Want to scale your application? Forget tighter code. Don’t worry about tuning SQL queries that could be made 1000x faster. We’re in the cloud. Just scale out!

That’s right with virtualization, we can elastically scale anything. Infinitely. :)

I’ve argued that throwing hardware at the problem is like kicking the can down the road. Eventually you have to pay your technical debt & tune your application.

Also: Are SQL databases dead?

5. Is Amazon disrupting venture capital itself?

I’m not expert on the VC business. But Ben Thompson & James Allworth surely are. And they suggested that because of AWS, startups can setup their software for pennies.

This resonates loud & clear for me. Why? Because in the 90’s I remember startups needing major venture money to buy Sun hardware & Oracle licenses to get going. A half million easy.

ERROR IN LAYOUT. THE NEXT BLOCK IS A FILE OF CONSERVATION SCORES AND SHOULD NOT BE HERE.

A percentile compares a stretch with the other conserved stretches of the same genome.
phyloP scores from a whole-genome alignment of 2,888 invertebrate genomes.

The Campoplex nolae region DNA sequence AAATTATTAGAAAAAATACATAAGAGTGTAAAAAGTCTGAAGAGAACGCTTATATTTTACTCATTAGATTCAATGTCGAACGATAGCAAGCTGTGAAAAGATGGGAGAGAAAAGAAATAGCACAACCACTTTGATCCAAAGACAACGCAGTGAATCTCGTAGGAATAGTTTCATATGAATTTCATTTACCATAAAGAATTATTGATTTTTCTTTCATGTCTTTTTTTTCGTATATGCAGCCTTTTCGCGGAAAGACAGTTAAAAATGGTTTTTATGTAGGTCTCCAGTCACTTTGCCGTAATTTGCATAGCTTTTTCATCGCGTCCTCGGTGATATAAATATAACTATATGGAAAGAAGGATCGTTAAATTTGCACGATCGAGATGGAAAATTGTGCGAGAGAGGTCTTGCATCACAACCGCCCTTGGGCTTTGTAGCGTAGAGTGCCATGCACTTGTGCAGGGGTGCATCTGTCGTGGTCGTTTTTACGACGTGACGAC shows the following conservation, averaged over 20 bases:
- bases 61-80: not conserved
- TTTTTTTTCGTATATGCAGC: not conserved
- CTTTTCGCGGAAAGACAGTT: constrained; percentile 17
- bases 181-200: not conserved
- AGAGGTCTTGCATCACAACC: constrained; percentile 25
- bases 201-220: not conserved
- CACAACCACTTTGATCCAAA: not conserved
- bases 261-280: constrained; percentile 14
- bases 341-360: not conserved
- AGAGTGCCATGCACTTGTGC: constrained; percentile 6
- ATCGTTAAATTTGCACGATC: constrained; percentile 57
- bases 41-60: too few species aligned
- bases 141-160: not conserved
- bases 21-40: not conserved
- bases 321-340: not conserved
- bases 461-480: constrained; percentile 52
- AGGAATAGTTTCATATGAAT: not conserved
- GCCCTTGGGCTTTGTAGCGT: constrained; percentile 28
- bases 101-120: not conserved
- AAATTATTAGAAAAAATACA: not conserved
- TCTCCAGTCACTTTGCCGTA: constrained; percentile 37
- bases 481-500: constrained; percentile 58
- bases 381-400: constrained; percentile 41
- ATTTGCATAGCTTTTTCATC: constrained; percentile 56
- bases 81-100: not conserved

They asked Is Amazon Web Services enabling AngelList syndicates to disrupt the Venture capital business? That’s a pretty interesting perspective. It would be ironic if all of this disruption that VC’s bring to entrenched businesses, began unravel their own business!

Also: Are we fast approaching cloud-mageddon?

Get more. Grab our exclusive monthly Scalable Startups. We share tips and special content. Our latest Why I don’t work with recruiters

Is automation killing old-school operations?

puppet logo

Join 27,000 others and follow Sean Hull on twitter @hullsean.

I was shocked to find this article on ReadWrite: The Truth About DevOps: IT Isn’t Dead; It’s not even Dying. Wait a second, do people really think this?

Truth is I have heard whispers of this before. I was at a meetup recently where the speaker claimed “With more automation you can eliminate ops. You can then spend more on devs”. To an audience of mostly developers & startup founders, I can imagine the appeal.

1. Does less ops mean more devs?